In the wake of its release on May 17, 2016 of updated Compliance and Disclosure Interpretations (“CDIs”) relating to the disclosure of non-GAAP financial measures, the SEC’s Division of Corporation Finance has indicated in no uncertain terms that now is the time for companies to review their non-GAAP measures and make any revisions called for by the new guidance.
With the new and revised CDIs, the SEC has delivered the latest in a series of increasingly strong warnings – previously made in remarks by the SEC Chair and senior Staff accountants – about the perceived misuse of non-GAAP measures. Commenting on the updated CDIs at a public PCAOB advisory group meeting held the day after their publication, the Division’s Chief Accountant Mark Kronforst encouraged companies to take the opportunity presented by the imminent close of the second fiscal quarter to review their disclosure practices in light of the latest set of non-GAAP CDIs and, if necessary, to “self-correct” before the anticipated “uptick” in critical Division comment letters directing companies to “curb some of the practices that [they are] seeing.”
While most, if not all, of the changes made to the non-GAAP CDIs were previewed in recent comment letters issued by the Division and recent public remarks by the SEC Chair and senior Staff members, the prescriptive nature of some of the updated CDIs has taken observers by surprise. According to Mr. Kronforst, the “fairly strong language” of the amended interpretive guidance is “intentional.” It appears that companies have one last clear chance this quarter to reconsider their earnings disclosure practices and make any necessary modifications before the impending “uptick” in Division comment letters. Left unstated by Mr. Kronforst, but equally clear from his observations, is the prospect of referrals to the Division of Enforcement in the event of persistent use of non-GAAP measures identified in the updated CDIs as actually or potentially misleading.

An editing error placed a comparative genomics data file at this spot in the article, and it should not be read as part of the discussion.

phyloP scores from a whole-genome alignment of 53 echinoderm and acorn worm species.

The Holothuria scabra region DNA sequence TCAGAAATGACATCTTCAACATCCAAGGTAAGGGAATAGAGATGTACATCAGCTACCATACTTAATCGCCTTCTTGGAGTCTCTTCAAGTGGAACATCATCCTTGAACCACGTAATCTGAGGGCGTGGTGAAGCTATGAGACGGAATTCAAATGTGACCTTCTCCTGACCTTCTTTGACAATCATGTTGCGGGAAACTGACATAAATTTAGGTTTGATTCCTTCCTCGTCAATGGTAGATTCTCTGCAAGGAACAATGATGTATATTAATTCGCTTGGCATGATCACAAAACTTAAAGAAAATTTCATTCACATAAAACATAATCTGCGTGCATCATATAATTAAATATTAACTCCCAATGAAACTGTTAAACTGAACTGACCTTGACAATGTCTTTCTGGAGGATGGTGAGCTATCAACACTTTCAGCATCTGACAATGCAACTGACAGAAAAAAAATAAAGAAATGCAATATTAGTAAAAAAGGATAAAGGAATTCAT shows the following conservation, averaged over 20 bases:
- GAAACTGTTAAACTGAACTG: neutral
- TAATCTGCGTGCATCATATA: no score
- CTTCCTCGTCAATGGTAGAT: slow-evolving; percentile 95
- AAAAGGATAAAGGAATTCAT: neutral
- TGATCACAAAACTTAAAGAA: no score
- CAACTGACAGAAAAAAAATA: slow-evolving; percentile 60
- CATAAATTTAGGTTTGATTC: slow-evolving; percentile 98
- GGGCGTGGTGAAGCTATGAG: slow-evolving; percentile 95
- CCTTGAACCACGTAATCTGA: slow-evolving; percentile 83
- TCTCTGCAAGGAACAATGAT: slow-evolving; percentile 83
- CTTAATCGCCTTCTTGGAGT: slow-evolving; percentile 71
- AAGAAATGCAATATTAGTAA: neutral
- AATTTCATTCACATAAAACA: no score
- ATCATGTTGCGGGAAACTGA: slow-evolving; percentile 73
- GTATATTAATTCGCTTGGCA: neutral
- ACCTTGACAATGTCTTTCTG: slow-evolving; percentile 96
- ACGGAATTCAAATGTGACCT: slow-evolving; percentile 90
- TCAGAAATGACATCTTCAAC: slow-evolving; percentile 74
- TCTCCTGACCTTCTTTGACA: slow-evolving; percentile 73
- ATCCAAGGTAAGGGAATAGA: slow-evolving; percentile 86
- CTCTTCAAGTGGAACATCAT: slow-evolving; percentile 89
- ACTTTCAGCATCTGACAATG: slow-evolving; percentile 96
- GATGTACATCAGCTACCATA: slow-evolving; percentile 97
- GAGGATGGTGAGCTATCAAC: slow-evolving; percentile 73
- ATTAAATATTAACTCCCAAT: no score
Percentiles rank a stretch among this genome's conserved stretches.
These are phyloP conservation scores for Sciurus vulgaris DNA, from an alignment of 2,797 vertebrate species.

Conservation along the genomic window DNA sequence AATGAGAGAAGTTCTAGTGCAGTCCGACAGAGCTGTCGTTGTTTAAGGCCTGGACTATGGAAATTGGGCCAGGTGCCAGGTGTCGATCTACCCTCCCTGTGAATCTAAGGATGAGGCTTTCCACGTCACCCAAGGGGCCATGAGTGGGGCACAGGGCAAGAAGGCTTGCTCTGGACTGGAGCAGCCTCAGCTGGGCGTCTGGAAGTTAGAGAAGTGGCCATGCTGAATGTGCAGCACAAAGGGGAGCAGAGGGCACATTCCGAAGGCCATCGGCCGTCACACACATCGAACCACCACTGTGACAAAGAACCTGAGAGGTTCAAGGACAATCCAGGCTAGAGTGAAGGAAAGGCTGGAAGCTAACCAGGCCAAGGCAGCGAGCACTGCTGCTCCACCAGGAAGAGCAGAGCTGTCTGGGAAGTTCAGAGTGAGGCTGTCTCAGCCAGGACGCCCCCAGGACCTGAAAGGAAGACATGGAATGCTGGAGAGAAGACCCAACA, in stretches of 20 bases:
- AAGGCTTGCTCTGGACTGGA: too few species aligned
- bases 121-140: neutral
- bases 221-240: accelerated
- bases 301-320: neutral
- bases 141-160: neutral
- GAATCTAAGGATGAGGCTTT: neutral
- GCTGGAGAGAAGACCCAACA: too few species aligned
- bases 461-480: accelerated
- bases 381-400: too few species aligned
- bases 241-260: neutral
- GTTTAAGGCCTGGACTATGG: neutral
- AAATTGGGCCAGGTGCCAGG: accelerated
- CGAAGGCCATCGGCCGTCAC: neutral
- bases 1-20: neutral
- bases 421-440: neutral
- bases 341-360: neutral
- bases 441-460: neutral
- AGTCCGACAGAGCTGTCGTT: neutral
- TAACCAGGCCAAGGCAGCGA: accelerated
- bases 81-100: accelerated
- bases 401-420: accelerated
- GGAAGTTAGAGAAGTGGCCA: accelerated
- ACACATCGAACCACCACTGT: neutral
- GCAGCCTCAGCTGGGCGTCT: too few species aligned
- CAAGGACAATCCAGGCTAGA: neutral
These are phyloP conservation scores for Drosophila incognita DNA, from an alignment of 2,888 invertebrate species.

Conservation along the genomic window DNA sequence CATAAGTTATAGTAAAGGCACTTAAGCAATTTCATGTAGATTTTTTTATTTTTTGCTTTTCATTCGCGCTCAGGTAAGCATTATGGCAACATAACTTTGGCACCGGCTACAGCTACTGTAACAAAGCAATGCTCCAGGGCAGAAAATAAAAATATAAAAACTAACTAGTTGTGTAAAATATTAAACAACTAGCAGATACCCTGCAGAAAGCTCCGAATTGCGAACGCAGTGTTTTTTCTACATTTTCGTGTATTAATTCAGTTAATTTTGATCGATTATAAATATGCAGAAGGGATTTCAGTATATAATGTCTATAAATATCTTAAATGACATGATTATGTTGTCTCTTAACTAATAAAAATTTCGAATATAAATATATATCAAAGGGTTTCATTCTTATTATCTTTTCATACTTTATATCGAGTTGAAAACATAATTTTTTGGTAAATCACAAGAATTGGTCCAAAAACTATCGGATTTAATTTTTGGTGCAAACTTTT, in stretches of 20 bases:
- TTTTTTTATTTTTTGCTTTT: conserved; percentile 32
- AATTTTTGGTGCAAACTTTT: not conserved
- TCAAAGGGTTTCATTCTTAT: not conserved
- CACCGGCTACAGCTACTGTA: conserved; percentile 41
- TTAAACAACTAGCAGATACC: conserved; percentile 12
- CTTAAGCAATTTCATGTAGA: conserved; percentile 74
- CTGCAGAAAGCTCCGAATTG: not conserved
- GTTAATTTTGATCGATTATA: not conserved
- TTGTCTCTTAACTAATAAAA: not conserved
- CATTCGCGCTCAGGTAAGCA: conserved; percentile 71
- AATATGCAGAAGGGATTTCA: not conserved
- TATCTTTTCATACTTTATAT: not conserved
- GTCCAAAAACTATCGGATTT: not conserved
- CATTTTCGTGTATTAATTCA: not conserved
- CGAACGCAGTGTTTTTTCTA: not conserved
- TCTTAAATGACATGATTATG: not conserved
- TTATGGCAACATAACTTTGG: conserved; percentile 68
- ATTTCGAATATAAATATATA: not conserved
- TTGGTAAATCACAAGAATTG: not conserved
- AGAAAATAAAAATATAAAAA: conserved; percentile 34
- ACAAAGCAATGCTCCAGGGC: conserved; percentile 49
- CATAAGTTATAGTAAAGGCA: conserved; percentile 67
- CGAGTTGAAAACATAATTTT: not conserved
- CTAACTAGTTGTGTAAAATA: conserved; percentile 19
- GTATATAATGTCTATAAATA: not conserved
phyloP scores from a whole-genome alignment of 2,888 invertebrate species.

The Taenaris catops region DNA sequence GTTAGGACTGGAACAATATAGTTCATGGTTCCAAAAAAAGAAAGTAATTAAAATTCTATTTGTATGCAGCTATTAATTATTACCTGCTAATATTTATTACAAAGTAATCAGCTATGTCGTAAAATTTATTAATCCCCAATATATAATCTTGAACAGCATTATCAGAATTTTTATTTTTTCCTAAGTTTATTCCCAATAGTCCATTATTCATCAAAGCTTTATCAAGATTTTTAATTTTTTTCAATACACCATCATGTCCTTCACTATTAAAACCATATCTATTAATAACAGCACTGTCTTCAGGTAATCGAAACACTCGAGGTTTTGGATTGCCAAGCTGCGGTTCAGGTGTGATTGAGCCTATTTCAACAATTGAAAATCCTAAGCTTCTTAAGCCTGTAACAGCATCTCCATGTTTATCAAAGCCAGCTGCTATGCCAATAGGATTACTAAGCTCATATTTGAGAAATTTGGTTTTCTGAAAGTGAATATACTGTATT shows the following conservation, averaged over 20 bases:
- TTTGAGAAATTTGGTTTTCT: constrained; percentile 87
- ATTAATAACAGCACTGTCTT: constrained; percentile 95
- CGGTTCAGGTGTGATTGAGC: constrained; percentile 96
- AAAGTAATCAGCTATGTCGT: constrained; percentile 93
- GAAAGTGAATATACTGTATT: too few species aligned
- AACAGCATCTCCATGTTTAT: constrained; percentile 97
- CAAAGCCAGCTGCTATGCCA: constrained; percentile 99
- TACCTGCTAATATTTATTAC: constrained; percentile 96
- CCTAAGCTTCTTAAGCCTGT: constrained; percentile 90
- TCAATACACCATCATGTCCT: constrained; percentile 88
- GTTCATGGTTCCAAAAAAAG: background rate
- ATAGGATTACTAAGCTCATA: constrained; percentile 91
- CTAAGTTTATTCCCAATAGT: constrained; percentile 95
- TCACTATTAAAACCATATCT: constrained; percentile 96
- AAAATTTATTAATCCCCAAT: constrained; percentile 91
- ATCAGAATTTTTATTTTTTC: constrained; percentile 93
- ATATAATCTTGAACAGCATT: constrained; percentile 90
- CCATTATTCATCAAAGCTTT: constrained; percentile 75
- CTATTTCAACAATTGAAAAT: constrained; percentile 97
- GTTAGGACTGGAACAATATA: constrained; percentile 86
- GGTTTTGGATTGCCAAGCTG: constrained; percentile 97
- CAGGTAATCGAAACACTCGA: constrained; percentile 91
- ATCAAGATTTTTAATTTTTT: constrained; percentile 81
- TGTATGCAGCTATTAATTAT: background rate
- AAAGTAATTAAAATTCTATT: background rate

In preparing the upcoming earnings releases and management presentations to investors and analysts as well as periodic reports, we recommend that companies follow the Staff’s suggestion to review their non-GAAP disclosure practices carefully and take the opportunity to “self-correct.” We suggest applying the four basic questions outlined by the SEC Chair in her keynote address at the December 2015 AICPA conference to determine whether any changes are needed: